I’ll provide the general story so far in The Fade Out and then provide you my three suspects, Clue style. When I say Clue style I don’t mean Colonel Mustard in the Billiard Room with the Candle Stick, I mean the style of the 1985 film based on the board game in which they provide three endings in consecutive order. The Fade Out is an extremely dense story with many character levels, this overview will just scrape the surface of that.

Charlie is a screen writer for a small production company, Victory Street Production. He wakes up in the bathtub after a blackout drunk night. He begins to remember small pieces from the night before. He was at a party. He remembers a few things from the party like helping his drunk buddy get home and witnessing a fight. Before he can piece it all together he walks into the next room to see Valeria Sommers, the star of the film he is working on, strangled to death on the floor. He quickly grabs a rag to clean up any trace of him ever being there. Remember, this is the 1940’s, Gil Grissom hasn’t started swabbing for blood and semen yet. When you come across a pool of blood in 1948 you don’t hear, “Take a sample and we will analyze it for a DNA match” instead you hear, “Ewww gross, somebody clean this up! We have a case to solve.” Charlie wishes he could remember what happened that night. Later, in the office of the production companies security enforcer, Phil Brodsky, he sees a picture of Val found dead and they are suicide pictures of her hanging herself. Charlie knows this is not how it went down, and now her name is getting dragged through the mud so the production company can cover up a scandal. Charlie is upset and determined to find out who killed his secret crush Val. When he goes home that evening he pulls out the rag he cleaned his prints up with but instead of a rag as he expects, it is Val’s underwear.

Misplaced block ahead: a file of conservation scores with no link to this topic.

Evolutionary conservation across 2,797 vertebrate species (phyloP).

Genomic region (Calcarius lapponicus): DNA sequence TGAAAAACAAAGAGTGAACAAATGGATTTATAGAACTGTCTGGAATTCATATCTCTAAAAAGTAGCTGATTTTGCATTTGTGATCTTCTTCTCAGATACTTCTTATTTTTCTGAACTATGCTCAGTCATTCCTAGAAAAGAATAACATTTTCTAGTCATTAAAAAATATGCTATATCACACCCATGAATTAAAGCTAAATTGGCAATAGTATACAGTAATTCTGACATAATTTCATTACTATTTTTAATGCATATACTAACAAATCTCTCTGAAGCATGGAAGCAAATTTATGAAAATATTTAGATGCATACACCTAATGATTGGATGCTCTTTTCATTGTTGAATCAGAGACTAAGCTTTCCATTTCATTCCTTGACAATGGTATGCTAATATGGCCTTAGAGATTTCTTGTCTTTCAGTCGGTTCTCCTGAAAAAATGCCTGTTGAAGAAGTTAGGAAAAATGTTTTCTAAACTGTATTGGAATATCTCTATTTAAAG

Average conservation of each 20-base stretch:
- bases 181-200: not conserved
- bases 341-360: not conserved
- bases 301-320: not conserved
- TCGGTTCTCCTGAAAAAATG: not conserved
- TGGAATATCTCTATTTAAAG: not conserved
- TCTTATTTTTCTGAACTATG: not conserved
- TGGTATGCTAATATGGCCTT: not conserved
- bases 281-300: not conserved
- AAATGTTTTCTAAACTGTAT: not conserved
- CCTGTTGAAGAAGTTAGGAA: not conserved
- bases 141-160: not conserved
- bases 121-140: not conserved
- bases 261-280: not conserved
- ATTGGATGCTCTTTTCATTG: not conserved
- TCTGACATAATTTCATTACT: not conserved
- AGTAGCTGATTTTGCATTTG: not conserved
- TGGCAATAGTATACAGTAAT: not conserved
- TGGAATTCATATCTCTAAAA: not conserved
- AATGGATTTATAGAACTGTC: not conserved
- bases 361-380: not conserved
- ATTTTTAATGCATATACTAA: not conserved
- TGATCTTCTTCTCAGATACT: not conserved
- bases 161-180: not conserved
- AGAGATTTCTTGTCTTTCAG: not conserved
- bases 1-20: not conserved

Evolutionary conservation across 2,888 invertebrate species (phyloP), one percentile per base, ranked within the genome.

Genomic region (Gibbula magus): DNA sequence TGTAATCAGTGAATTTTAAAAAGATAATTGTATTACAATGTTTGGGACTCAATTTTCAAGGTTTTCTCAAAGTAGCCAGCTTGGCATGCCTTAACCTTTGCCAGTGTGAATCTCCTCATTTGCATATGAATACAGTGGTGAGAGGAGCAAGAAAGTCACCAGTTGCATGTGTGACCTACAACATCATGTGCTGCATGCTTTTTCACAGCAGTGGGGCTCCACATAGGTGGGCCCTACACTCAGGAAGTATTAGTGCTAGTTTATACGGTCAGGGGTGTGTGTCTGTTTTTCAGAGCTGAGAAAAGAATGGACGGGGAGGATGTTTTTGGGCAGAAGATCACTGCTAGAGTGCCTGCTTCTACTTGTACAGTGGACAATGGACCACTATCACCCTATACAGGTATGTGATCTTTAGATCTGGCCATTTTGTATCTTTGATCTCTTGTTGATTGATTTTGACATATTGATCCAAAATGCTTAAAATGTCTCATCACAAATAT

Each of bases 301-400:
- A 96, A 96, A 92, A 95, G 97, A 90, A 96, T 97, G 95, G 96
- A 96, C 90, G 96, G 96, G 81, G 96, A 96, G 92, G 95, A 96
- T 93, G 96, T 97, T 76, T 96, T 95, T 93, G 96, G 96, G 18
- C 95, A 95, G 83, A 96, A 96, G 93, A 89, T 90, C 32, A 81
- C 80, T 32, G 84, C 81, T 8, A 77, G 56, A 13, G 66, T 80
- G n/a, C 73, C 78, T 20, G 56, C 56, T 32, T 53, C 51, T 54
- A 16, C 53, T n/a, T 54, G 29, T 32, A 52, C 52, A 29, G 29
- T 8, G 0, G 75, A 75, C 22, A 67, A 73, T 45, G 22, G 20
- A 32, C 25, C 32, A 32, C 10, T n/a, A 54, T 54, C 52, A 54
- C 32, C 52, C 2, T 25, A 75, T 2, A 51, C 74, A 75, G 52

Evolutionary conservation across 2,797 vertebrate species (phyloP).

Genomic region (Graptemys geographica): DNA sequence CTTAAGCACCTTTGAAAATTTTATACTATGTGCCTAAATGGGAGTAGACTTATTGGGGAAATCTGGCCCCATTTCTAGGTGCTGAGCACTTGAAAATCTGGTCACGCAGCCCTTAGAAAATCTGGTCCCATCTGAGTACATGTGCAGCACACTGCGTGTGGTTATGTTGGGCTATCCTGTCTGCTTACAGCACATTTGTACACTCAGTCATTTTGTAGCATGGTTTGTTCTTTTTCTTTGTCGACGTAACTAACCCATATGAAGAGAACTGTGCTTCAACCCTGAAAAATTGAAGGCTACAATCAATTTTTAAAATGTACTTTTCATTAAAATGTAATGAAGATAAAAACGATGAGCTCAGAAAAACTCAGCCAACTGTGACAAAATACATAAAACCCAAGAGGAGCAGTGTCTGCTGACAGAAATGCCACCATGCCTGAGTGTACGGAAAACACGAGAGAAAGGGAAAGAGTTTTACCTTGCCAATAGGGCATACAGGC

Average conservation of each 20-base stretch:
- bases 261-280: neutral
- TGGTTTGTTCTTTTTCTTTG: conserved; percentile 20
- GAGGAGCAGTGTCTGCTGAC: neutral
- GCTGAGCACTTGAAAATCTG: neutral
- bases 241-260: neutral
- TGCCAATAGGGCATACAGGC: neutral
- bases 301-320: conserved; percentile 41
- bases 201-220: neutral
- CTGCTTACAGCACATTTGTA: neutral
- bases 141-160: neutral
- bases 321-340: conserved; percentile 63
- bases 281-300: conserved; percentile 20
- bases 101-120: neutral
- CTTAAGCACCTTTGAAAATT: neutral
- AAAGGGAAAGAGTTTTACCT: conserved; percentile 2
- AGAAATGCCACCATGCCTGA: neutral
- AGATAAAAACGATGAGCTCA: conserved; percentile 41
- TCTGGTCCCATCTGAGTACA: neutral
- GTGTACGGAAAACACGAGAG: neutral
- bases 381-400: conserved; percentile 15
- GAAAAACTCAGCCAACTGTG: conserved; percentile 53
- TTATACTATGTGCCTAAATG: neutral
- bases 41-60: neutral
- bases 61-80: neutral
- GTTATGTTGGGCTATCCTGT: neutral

A new actress must be found to replace Val. The job goes to the runner up for the part Maya. A young up and coming star. The noir film they are working on seems to be stuck in endless rewrites as they try to work Maya into the role while a drunk with power director never seems to be happy with any scene. Charlie, the writer of the movie has a little secret. He has partnered up with blacklisted writer Gil Mason, because ever since Charlie returned from the war he hasn’t been the same. This secret is sometimes difficult to keep because Gil is an obnoxious alcoholic.

The movie they are filming has many scenes where the lead character’s face is wrapped up in bandages, much like the Invisible Man. This becomes a subtle obsession of Charlie’s. He fantasizes how nice it would be to always have your face covered up. He fantasizes about being the Invisible Man in dangerous situations. Charlie even goes as far as dressing up as the Invisible Man for Halloween and also sneaking into Phil Brodsky’s office under the cover of bandaged face.